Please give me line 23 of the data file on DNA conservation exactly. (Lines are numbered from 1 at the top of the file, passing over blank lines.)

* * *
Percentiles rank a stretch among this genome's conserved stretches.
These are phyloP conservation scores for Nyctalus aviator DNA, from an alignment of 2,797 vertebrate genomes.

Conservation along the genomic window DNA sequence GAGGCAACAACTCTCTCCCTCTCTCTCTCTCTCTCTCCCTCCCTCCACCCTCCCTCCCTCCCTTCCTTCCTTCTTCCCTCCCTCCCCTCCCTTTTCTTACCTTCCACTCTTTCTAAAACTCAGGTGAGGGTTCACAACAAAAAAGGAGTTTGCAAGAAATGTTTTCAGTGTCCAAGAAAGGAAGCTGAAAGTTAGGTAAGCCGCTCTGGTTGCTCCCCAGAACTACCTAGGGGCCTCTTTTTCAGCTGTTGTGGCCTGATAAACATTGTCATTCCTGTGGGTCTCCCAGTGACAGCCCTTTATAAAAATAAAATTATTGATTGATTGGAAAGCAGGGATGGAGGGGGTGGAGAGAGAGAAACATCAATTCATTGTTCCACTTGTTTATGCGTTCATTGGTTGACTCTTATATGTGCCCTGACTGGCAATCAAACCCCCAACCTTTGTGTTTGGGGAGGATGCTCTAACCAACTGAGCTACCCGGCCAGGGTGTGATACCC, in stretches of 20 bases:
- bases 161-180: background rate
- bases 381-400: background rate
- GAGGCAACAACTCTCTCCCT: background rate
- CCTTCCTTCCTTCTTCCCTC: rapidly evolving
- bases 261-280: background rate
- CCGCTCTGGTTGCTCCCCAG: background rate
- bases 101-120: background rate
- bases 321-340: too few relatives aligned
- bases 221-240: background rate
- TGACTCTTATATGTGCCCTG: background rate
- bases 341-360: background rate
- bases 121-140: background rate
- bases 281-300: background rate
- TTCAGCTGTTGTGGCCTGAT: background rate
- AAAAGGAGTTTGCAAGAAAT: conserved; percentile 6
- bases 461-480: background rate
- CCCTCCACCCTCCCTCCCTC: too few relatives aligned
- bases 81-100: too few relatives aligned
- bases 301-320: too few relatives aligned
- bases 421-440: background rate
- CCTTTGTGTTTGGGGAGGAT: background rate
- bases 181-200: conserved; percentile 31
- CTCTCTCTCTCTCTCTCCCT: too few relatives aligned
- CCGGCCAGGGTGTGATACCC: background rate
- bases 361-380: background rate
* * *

- bases 421-440: background rate